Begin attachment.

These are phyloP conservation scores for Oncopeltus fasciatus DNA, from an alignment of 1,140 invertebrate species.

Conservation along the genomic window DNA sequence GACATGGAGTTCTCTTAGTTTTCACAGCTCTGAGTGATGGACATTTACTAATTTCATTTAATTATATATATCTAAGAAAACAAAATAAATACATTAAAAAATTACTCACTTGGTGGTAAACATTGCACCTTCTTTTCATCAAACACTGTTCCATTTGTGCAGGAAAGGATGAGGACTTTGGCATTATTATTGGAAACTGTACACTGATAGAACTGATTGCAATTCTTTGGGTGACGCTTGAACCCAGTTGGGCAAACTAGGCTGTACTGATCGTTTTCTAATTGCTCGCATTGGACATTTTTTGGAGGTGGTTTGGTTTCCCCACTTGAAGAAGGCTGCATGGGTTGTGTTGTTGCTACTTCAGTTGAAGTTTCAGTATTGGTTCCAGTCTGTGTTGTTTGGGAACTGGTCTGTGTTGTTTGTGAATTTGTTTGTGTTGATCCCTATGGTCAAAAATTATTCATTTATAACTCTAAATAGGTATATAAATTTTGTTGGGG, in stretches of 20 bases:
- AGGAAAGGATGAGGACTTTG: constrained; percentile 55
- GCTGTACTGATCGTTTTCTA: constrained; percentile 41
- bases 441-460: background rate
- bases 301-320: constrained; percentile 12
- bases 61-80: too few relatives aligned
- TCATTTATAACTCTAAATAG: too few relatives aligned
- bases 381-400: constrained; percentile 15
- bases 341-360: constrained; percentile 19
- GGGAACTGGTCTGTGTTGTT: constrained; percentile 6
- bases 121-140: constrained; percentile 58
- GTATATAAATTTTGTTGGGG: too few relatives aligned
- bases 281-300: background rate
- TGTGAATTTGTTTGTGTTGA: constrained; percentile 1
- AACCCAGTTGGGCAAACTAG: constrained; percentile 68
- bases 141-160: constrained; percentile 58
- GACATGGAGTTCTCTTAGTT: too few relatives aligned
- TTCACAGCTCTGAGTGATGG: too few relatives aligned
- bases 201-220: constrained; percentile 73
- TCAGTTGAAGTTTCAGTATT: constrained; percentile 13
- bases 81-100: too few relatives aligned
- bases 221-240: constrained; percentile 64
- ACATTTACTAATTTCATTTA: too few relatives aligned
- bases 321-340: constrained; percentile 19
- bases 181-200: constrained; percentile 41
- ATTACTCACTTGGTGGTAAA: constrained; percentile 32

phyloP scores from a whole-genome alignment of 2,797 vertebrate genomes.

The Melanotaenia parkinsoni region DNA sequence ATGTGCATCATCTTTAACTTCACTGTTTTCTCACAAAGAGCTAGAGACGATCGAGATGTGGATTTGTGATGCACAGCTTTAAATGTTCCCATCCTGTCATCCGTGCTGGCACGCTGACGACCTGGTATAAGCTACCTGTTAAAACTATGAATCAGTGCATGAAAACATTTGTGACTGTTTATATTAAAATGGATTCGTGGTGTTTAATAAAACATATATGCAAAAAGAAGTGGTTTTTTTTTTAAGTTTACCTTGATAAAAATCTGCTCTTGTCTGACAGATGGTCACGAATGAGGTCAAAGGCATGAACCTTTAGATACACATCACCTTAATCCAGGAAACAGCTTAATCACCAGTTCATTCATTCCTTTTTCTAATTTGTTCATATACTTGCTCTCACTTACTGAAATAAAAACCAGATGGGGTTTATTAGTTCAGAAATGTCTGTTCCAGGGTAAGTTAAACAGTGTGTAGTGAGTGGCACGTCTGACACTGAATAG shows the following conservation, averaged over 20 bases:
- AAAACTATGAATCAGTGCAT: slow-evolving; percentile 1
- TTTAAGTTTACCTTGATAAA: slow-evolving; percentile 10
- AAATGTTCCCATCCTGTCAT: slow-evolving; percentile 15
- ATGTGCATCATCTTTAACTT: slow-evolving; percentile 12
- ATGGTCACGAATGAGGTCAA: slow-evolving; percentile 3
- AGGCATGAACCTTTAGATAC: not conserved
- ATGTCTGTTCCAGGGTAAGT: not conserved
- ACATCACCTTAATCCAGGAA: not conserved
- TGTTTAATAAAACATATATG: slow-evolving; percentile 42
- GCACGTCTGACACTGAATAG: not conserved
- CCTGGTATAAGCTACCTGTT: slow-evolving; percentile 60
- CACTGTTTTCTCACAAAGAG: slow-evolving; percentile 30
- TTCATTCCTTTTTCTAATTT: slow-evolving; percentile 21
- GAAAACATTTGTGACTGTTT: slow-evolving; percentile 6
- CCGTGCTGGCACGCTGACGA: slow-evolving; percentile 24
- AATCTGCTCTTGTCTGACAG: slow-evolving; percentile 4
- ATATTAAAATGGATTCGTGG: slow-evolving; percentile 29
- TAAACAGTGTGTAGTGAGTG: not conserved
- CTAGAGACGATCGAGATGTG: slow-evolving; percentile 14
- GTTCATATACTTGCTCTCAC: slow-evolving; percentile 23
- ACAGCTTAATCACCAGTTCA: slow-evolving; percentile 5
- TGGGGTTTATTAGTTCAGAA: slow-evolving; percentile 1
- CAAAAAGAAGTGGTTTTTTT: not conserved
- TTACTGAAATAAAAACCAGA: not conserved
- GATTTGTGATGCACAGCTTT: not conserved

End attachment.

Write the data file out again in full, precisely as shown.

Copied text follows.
These are phyloP conservation scores for Oncopeltus fasciatus DNA, from an alignment of 1,140 invertebrate species.

Conservation along the genomic window DNA sequence GACATGGAGTTCTCTTAGTTTTCACAGCTCTGAGTGATGGACATTTACTAATTTCATTTAATTATATATATCTAAGAAAACAAAATAAATACATTAAAAAATTACTCACTTGGTGGTAAACATTGCACCTTCTTTTCATCAAACACTGTTCCATTTGTGCAGGAAAGGATGAGGACTTTGGCATTATTATTGGAAACTGTACACTGATAGAACTGATTGCAATTCTTTGGGTGACGCTTGAACCCAGTTGGGCAAACTAGGCTGTACTGATCGTTTTCTAATTGCTCGCATTGGACATTTTTTGGAGGTGGTTTGGTTTCCCCACTTGAAGAAGGCTGCATGGGTTGTGTTGTTGCTACTTCAGTTGAAGTTTCAGTATTGGTTCCAGTCTGTGTTGTTTGGGAACTGGTCTGTGTTGTTTGTGAATTTGTTTGTGTTGATCCCTATGGTCAAAAATTATTCATTTATAACTCTAAATAGGTATATAAATTTTGTTGGGG, in stretches of 20 bases:
- AGGAAAGGATGAGGACTTTG: constrained; percentile 55
- GCTGTACTGATCGTTTTCTA: constrained; percentile 41
- bases 441-460: background rate
- bases 301-320: constrained; percentile 12
- bases 61-80: too few relatives aligned
- TCATTTATAACTCTAAATAG: too few relatives aligned
- bases 381-400: constrained; percentile 15
- bases 341-360: constrained; percentile 19
- GGGAACTGGTCTGTGTTGTT: constrained; percentile 6
- bases 121-140: constrained; percentile 58
- GTATATAAATTTTGTTGGGG: too few relatives aligned
- bases 281-300: background rate
- TGTGAATTTGTTTGTGTTGA: constrained; percentile 1
- AACCCAGTTGGGCAAACTAG: constrained; percentile 68
- bases 141-160: constrained; percentile 58
- GACATGGAGTTCTCTTAGTT: too few relatives aligned
- TTCACAGCTCTGAGTGATGG: too few relatives aligned
- bases 201-220: constrained; percentile 73
- TCAGTTGAAGTTTCAGTATT: constrained; percentile 13
- bases 81-100: too few relatives aligned
- bases 221-240: constrained; percentile 64
- ACATTTACTAATTTCATTTA: too few relatives aligned
- bases 321-340: constrained; percentile 19
- bases 181-200: constrained; percentile 41
- ATTACTCACTTGGTGGTAAA: constrained; percentile 32

phyloP scores from a whole-genome alignment of 2,797 vertebrate genomes.

The Melanotaenia parkinsoni region DNA sequence ATGTGCATCATCTTTAACTTCACTGTTTTCTCACAAAGAGCTAGAGACGATCGAGATGTGGATTTGTGATGCACAGCTTTAAATGTTCCCATCCTGTCATCCGTGCTGGCACGCTGACGACCTGGTATAAGCTACCTGTTAAAACTATGAATCAGTGCATGAAAACATTTGTGACTGTTTATATTAAAATGGATTCGTGGTGTTTAATAAAACATATATGCAAAAAGAAGTGGTTTTTTTTTTAAGTTTACCTTGATAAAAATCTGCTCTTGTCTGACAGATGGTCACGAATGAGGTCAAAGGCATGAACCTTTAGATACACATCACCTTAATCCAGGAAACAGCTTAATCACCAGTTCATTCATTCCTTTTTCTAATTTGTTCATATACTTGCTCTCACTTACTGAAATAAAAACCAGATGGGGTTTATTAGTTCAGAAATGTCTGTTCCAGGGTAAGTTAAACAGTGTGTAGTGAGTGGCACGTCTGACACTGAATAG shows the following conservation, averaged over 20 bases:
- AAAACTATGAATCAGTGCAT: slow-evolving; percentile 1
- TTTAAGTTTACCTTGATAAA: slow-evolving; percentile 10
- AAATGTTCCCATCCTGTCAT: slow-evolving; percentile 15
- ATGTGCATCATCTTTAACTT: slow-evolving; percentile 12
- ATGGTCACGAATGAGGTCAA: slow-evolving; percentile 3
- AGGCATGAACCTTTAGATAC: not conserved
- ATGTCTGTTCCAGGGTAAGT: not conserved
- ACATCACCTTAATCCAGGAA: not conserved
- TGTTTAATAAAACATATATG: slow-evolving; percentile 42
- GCACGTCTGACACTGAATAG: not conserved
- CCTGGTATAAGCTACCTGTT: slow-evolving; percentile 60
- CACTGTTTTCTCACAAAGAG: slow-evolving; percentile 30
- TTCATTCCTTTTTCTAATTT: slow-evolving; percentile 21
- GAAAACATTTGTGACTGTTT: slow-evolving; percentile 6
- CCGTGCTGGCACGCTGACGA: slow-evolving; percentile 24
- AATCTGCTCTTGTCTGACAG: slow-evolving; percentile 4
- ATATTAAAATGGATTCGTGG: slow-evolving; percentile 29
- TAAACAGTGTGTAGTGAGTG: not conserved
- CTAGAGACGATCGAGATGTG: slow-evolving; percentile 14
- GTTCATATACTTGCTCTCAC: slow-evolving; percentile 23
- ACAGCTTAATCACCAGTTCA: slow-evolving; percentile 5
- TGGGGTTTATTAGTTCAGAA: slow-evolving; percentile 1
- CAAAAAGAAGTGGTTTTTTT: not conserved
- TTACTGAAATAAAAACCAGA: not conserved
- GATTTGTGATGCACAGCTTT: not conserved